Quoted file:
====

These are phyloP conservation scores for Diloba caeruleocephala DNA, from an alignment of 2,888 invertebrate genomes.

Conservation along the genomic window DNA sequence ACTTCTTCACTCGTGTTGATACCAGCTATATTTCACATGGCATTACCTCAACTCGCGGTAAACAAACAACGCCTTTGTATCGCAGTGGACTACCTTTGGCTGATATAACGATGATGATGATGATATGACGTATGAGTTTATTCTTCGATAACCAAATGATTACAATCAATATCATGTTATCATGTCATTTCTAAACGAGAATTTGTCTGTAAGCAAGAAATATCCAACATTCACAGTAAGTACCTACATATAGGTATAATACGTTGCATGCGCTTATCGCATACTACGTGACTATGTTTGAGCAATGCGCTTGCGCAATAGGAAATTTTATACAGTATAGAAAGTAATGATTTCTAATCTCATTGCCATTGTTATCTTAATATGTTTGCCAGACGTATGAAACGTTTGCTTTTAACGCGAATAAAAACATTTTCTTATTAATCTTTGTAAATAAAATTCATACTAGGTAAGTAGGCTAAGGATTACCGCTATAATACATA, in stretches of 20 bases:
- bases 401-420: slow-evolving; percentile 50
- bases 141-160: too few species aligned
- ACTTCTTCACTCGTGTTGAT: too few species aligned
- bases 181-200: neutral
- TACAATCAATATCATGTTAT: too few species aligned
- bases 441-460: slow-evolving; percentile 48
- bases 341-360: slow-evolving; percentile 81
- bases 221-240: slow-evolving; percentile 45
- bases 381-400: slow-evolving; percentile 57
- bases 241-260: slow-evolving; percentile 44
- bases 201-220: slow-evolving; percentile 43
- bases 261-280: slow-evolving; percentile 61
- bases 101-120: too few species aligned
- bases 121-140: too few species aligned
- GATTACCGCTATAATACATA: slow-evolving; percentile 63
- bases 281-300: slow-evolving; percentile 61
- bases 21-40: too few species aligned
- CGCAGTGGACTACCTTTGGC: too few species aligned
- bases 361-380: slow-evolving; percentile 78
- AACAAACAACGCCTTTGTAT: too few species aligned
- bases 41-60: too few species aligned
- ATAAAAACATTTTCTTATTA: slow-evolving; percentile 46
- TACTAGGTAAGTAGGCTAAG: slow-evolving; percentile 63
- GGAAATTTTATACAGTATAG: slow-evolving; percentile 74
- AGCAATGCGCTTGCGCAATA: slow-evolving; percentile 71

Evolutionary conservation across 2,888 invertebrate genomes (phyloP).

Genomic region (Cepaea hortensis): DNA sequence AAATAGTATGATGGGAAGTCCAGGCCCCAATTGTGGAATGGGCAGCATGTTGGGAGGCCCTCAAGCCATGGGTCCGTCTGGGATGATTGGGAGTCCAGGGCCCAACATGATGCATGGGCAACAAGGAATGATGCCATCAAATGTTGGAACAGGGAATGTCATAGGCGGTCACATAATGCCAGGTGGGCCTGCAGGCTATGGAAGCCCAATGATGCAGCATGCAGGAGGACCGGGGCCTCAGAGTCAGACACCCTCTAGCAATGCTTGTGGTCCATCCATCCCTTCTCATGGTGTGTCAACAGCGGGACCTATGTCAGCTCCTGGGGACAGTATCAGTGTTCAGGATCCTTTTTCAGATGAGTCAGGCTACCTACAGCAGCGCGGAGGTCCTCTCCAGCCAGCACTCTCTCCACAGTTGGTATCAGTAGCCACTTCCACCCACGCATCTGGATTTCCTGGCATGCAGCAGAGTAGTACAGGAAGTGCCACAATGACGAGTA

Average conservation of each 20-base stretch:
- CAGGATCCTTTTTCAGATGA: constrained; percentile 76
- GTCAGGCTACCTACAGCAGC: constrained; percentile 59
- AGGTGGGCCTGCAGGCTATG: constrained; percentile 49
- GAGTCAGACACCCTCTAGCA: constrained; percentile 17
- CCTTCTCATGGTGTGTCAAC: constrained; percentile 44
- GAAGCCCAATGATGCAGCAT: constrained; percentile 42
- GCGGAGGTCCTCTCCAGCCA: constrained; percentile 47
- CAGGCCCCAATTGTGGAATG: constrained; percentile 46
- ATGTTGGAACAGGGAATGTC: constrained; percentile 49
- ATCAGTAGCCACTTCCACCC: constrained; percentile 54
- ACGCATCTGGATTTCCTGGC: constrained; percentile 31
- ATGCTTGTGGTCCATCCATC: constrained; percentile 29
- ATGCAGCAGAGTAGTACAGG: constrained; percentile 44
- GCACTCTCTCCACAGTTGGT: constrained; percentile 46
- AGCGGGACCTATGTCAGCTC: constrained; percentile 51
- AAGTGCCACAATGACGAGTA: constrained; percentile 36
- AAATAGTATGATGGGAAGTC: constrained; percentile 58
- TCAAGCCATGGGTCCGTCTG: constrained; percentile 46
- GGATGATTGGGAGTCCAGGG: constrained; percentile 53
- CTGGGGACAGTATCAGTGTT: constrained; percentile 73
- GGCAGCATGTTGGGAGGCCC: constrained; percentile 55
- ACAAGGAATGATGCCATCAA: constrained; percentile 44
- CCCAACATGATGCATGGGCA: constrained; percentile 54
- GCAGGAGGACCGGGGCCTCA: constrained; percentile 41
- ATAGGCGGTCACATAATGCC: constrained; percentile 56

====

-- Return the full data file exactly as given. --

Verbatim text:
These are phyloP conservation scores for Diloba caeruleocephala DNA, from an alignment of 2,888 invertebrate genomes.

Conservation along the genomic window DNA sequence ACTTCTTCACTCGTGTTGATACCAGCTATATTTCACATGGCATTACCTCAACTCGCGGTAAACAAACAACGCCTTTGTATCGCAGTGGACTACCTTTGGCTGATATAACGATGATGATGATGATATGACGTATGAGTTTATTCTTCGATAACCAAATGATTACAATCAATATCATGTTATCATGTCATTTCTAAACGAGAATTTGTCTGTAAGCAAGAAATATCCAACATTCACAGTAAGTACCTACATATAGGTATAATACGTTGCATGCGCTTATCGCATACTACGTGACTATGTTTGAGCAATGCGCTTGCGCAATAGGAAATTTTATACAGTATAGAAAGTAATGATTTCTAATCTCATTGCCATTGTTATCTTAATATGTTTGCCAGACGTATGAAACGTTTGCTTTTAACGCGAATAAAAACATTTTCTTATTAATCTTTGTAAATAAAATTCATACTAGGTAAGTAGGCTAAGGATTACCGCTATAATACATA, in stretches of 20 bases:
- bases 401-420: slow-evolving; percentile 50
- bases 141-160: too few species aligned
- ACTTCTTCACTCGTGTTGAT: too few species aligned
- bases 181-200: neutral
- TACAATCAATATCATGTTAT: too few species aligned
- bases 441-460: slow-evolving; percentile 48
- bases 341-360: slow-evolving; percentile 81
- bases 221-240: slow-evolving; percentile 45
- bases 381-400: slow-evolving; percentile 57
- bases 241-260: slow-evolving; percentile 44
- bases 201-220: slow-evolving; percentile 43
- bases 261-280: slow-evolving; percentile 61
- bases 101-120: too few species aligned
- bases 121-140: too few species aligned
- GATTACCGCTATAATACATA: slow-evolving; percentile 63
- bases 281-300: slow-evolving; percentile 61
- bases 21-40: too few species aligned
- CGCAGTGGACTACCTTTGGC: too few species aligned
- bases 361-380: slow-evolving; percentile 78
- AACAAACAACGCCTTTGTAT: too few species aligned
- bases 41-60: too few species aligned
- ATAAAAACATTTTCTTATTA: slow-evolving; percentile 46
- TACTAGGTAAGTAGGCTAAG: slow-evolving; percentile 63
- GGAAATTTTATACAGTATAG: slow-evolving; percentile 74
- AGCAATGCGCTTGCGCAATA: slow-evolving; percentile 71

Evolutionary conservation across 2,888 invertebrate genomes (phyloP).

Genomic region (Cepaea hortensis): DNA sequence AAATAGTATGATGGGAAGTCCAGGCCCCAATTGTGGAATGGGCAGCATGTTGGGAGGCCCTCAAGCCATGGGTCCGTCTGGGATGATTGGGAGTCCAGGGCCCAACATGATGCATGGGCAACAAGGAATGATGCCATCAAATGTTGGAACAGGGAATGTCATAGGCGGTCACATAATGCCAGGTGGGCCTGCAGGCTATGGAAGCCCAATGATGCAGCATGCAGGAGGACCGGGGCCTCAGAGTCAGACACCCTCTAGCAATGCTTGTGGTCCATCCATCCCTTCTCATGGTGTGTCAACAGCGGGACCTATGTCAGCTCCTGGGGACAGTATCAGTGTTCAGGATCCTTTTTCAGATGAGTCAGGCTACCTACAGCAGCGCGGAGGTCCTCTCCAGCCAGCACTCTCTCCACAGTTGGTATCAGTAGCCACTTCCACCCACGCATCTGGATTTCCTGGCATGCAGCAGAGTAGTACAGGAAGTGCCACAATGACGAGTA

Average conservation of each 20-base stretch:
- CAGGATCCTTTTTCAGATGA: constrained; percentile 76
- GTCAGGCTACCTACAGCAGC: constrained; percentile 59
- AGGTGGGCCTGCAGGCTATG: constrained; percentile 49
- GAGTCAGACACCCTCTAGCA: constrained; percentile 17
- CCTTCTCATGGTGTGTCAAC: constrained; percentile 44
- GAAGCCCAATGATGCAGCAT: constrained; percentile 42
- GCGGAGGTCCTCTCCAGCCA: constrained; percentile 47
- CAGGCCCCAATTGTGGAATG: constrained; percentile 46
- ATGTTGGAACAGGGAATGTC: constrained; percentile 49
- ATCAGTAGCCACTTCCACCC: constrained; percentile 54
- ACGCATCTGGATTTCCTGGC: constrained; percentile 31
- ATGCTTGTGGTCCATCCATC: constrained; percentile 29
- ATGCAGCAGAGTAGTACAGG: constrained; percentile 44
- GCACTCTCTCCACAGTTGGT: constrained; percentile 46
- AGCGGGACCTATGTCAGCTC: constrained; percentile 51
- AAGTGCCACAATGACGAGTA: constrained; percentile 36
- AAATAGTATGATGGGAAGTC: constrained; percentile 58
- TCAAGCCATGGGTCCGTCTG: constrained; percentile 46
- GGATGATTGGGAGTCCAGGG: constrained; percentile 53
- CTGGGGACAGTATCAGTGTT: constrained; percentile 73
- GGCAGCATGTTGGGAGGCCC: constrained; percentile 55
- ACAAGGAATGATGCCATCAA: constrained; percentile 44
- CCCAACATGATGCATGGGCA: constrained; percentile 54
- GCAGGAGGACCGGGGCCTCA: constrained; percentile 41
- ATAGGCGGTCACATAATGCC: constrained; percentile 56